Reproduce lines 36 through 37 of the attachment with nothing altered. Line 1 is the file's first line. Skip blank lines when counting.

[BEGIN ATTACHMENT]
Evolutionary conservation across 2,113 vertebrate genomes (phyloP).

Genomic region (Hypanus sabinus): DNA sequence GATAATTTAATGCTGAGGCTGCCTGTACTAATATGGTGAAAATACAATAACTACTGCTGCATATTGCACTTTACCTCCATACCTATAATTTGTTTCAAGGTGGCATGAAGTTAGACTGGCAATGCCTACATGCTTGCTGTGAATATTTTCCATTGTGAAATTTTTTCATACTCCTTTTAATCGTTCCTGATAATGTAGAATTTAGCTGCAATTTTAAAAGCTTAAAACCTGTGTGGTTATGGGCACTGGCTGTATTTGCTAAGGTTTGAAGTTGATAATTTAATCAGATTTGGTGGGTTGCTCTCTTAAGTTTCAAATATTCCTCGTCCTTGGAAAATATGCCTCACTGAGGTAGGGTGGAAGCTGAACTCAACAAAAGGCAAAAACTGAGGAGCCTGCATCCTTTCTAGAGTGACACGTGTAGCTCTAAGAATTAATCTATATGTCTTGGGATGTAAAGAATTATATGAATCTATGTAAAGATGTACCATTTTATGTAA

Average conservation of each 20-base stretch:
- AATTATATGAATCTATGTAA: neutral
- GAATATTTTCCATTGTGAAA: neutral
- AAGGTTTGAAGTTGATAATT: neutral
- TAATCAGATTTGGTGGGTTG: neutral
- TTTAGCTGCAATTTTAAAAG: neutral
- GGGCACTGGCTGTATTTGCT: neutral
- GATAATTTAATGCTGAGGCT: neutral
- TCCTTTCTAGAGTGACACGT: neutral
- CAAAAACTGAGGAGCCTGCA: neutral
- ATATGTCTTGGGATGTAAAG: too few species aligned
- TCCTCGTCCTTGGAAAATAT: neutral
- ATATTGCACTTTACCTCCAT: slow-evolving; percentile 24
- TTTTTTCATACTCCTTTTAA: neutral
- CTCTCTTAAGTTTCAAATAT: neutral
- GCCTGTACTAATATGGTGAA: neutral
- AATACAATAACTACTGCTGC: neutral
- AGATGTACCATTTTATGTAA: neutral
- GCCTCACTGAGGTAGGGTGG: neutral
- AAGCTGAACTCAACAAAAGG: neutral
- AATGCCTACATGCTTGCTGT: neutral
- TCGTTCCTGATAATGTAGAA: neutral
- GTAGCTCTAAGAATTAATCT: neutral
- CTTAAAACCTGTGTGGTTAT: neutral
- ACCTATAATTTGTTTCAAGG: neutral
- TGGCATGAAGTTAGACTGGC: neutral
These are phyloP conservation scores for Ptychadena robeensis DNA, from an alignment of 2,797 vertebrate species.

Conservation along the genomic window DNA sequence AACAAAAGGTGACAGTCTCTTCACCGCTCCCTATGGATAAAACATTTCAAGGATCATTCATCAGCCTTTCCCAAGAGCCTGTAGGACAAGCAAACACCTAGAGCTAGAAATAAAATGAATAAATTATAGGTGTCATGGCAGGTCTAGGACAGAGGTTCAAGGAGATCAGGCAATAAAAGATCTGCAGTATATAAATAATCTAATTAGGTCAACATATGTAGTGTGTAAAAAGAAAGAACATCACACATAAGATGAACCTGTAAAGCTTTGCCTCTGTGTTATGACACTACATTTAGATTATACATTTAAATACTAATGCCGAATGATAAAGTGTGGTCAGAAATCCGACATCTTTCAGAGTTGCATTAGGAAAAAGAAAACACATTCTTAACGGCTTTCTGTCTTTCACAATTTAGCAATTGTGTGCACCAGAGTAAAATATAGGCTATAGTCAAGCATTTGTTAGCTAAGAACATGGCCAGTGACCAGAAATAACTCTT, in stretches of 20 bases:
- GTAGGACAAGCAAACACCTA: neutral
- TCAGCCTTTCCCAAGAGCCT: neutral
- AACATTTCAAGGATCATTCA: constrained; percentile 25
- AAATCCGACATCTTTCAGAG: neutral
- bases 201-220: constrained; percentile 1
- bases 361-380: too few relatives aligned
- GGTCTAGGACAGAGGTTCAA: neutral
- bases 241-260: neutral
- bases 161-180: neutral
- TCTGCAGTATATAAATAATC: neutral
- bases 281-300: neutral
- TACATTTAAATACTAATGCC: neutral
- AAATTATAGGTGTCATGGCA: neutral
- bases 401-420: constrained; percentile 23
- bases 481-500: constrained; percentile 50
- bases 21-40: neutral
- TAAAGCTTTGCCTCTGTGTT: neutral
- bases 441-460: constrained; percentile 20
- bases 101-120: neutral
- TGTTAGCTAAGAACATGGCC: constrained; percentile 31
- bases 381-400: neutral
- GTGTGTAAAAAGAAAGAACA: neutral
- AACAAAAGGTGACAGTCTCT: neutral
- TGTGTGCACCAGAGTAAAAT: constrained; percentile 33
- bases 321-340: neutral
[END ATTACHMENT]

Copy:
- bases 361-380: too few relatives aligned
- GGTCTAGGACAGAGGTTCAA: neutral